Restaurant Brands International (QSR 1.43%), or "RBI," is a fast-food giant that operates Popeyes, Tim Hortons and Burger King in North America and around the world. RBI reported a strong quarter in its recent Q3 2019 earnings. Burger King systemwide sales increased by around 15% internationally, and Popeyes achieved comparable sales growth of more than 10% in the U.S.
Burger King's growth has been broad-based. The brand is expanding not only in established markets like Western Europe, but also in emerging countries as well. The Asia-Pacific region saw the opening of restaurant number 3,000, a significant achievement considering there were only 800 restaurants back in 2010.
Investors may be feeling optimistic about RBI's plans and growth prospects, but there are two clear headwinds they should take note of to avoid being blindsided.
The trend toward healthier living
Health and wellness are the latest buzzwords these days, and millennials (i.e. those born between 1980 and 1999) are driving this trend. Spending on health and wellness is increasing and according to the Global Wellness Institute, the industry is now worth $4.2 trillion. Consumers are increasingly participating in activities that improve well-being, such as using devices and apps that aid sleep, eating organic or natural foods, and taking health supplements.
RBI's two main brands, Popeyes and Burger King, both focus on fast food with French fries and fried items as a main attraction. With more and more people eschewing fast food and turning to more healthy alternatives like salads and poke bowls, this is a trend that will work against RBI over time. Though fast food may satisfy an instant hunger craving, more and more millennials are questioning the long-term effects of consuming vast amounts of fast food, and may alter their diets accordingly.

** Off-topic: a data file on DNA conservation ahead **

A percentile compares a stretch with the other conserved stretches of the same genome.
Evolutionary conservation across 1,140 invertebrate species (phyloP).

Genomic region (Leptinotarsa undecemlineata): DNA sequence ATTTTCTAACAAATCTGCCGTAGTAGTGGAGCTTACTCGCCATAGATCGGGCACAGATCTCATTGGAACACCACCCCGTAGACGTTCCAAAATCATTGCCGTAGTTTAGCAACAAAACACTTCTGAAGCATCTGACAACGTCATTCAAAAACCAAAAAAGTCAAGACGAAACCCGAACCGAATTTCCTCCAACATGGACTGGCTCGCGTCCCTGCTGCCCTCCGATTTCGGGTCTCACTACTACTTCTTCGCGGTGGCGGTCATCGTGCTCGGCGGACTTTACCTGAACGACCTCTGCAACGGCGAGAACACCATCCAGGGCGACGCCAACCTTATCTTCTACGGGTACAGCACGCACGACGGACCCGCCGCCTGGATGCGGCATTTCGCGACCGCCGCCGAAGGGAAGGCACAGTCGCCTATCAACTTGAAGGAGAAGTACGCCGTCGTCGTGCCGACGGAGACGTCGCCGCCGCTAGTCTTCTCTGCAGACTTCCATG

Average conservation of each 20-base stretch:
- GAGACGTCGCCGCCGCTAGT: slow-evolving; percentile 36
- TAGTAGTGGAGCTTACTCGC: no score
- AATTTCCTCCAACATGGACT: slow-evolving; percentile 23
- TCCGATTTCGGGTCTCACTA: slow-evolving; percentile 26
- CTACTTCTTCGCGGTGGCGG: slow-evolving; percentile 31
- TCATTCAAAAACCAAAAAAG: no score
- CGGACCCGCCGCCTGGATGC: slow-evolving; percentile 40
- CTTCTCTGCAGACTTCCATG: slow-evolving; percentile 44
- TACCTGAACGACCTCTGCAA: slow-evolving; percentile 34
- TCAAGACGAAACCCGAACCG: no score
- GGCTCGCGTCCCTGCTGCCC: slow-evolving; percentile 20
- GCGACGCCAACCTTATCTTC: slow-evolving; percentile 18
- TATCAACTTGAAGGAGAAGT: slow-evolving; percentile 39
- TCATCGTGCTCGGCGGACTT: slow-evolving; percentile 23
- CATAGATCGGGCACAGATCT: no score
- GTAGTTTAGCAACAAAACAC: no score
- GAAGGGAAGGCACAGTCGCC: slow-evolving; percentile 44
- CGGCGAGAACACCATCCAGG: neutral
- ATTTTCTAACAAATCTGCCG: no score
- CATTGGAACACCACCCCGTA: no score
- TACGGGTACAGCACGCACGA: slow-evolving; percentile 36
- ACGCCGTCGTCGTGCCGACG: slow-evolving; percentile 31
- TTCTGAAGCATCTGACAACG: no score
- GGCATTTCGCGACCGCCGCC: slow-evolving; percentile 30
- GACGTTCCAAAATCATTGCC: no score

This trend is growing and may not bode well for RBI.
Eschewing meat-based products for plant-based products
Another headwind is the shift toward plant-based products. Increasing numbers of people are forsaking meat for plant-based alternatives. More websites and food guides are now touting the nutritional benefits of protein sources such as nuts, beans, legumes, and tofu in place of eggs, meat, and dairy products. Such a shift in consumer preferences is seeing demand soar for plant-based products that are able to effectively substitute for meat products.
AT Kearney, a global consultancy firm, also predicts that by 2040, most of the meat we eat will not come from slaughtered animals, but that 60% of it will be grown in vats or replaced by plant-based products that look and taste like meat.
With RBI's brands serving up predominantly meat-based products, this means that a change in corporate direction is sorely needed in order for the group to avoid losing customers to this new trend. As RBI continues to expand into different territories, management needs to be mindful of this trend as more and more people eschew meat-based products.
However, there's hope yet on this front as Burger King recently partnered with Impossible Foods to launch a plant-based patty. The new burger is known as the "Impossible Burger", and according to Burger King, is one of the most successful launches in the company's history. Even RBI's CEO Jose Cil mentioned in the company's recent conference call that "the sales of the Impossible Whopper have been highly incremental and have attracted new types of guests into our restaurants." This seems to stand in stark contrast to McDonald's attempt to introduce a plant-based burger.
It's good news for investors to know that RBI is cognizant of the two headwinds above and has taken active steps to ensure the business adapts to such changes. By working with Impossible Foods, Burger King has, in fact, even attracted new customers even as it avoided alienating existing ones.
RBI is not standing still, though. Last week, it announced that it would be launching meatless burgers across Europe in a big push for plant-based options. With these initiatives, investors should feel assured that the risks of RBI falling behind are mitigated.